VATICAN CITY (CNS) — India’s Christians should be models of charity and patience, demonstrating tolerance for people of every religion, Pope Benedict XVI said.

“Even if he encounters opposition, the Christian’s own charity and forbearance should serve to convince others of the rightness of religious tolerance, from which the followers of all religions stand to gain,” the Pope told a group of bishops from India.

In a country with large Hindu, Sikh, Muslim and Christian populations, individual Catholics must strive to live in peace and harmony with their neighbors, while the bishops lead the effort “to safeguard the fundamental human rights of freedom of religion and freedom of worship,” the Pope said May 16 at the end of the bishops’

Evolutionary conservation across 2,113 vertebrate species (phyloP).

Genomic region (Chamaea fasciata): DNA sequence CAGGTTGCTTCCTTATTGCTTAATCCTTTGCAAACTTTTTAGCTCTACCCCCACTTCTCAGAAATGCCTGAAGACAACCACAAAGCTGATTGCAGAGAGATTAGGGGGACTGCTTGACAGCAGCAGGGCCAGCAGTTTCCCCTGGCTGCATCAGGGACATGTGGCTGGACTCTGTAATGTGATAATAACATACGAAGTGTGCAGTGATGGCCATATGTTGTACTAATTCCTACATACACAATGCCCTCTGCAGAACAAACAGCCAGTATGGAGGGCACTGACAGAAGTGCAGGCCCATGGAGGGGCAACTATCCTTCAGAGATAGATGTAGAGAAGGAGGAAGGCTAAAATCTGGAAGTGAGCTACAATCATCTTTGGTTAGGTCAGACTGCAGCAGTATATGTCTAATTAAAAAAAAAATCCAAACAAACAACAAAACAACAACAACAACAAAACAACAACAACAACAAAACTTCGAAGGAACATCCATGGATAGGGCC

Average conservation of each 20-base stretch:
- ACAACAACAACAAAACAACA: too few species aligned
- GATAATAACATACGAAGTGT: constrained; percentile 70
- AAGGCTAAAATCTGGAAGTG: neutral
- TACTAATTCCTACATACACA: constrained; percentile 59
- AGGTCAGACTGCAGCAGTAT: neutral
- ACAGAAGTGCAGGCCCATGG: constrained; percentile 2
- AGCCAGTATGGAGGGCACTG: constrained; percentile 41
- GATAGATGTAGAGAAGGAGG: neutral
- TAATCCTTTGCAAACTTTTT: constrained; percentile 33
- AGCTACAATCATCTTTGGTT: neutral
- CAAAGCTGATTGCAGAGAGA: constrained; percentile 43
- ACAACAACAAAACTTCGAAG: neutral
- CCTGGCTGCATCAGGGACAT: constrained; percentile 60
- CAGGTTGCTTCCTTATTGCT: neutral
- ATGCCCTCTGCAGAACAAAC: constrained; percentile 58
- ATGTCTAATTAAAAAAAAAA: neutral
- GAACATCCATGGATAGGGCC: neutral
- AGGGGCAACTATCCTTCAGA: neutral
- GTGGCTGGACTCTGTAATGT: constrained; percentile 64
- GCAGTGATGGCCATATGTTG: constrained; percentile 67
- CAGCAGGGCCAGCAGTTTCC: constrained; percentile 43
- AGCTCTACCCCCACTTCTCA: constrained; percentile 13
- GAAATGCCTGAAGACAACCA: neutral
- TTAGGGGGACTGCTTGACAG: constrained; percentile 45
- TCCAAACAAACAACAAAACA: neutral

ad limina visits to the Vatican.

The Pope did not mention the instances of violence that have plagued Christians in some parts of India over the past decade. And he did not specifically mention efforts in some states to make it illegal to encourage someone to convert.

Instead, he urged the bishops “to work patiently to establish the common ground necessary for the harmonious enjoyment” of the basic rights of freedom of conscience and worship.

Pope Benedict also told the bishop that in such a multireligious country, the Catholic Church needs solid religious educators who can “communicate with clarity and loving devotion the life-transforming beauty of Christian living and teaching, which will enable and enrich the encounter with Christ himself.”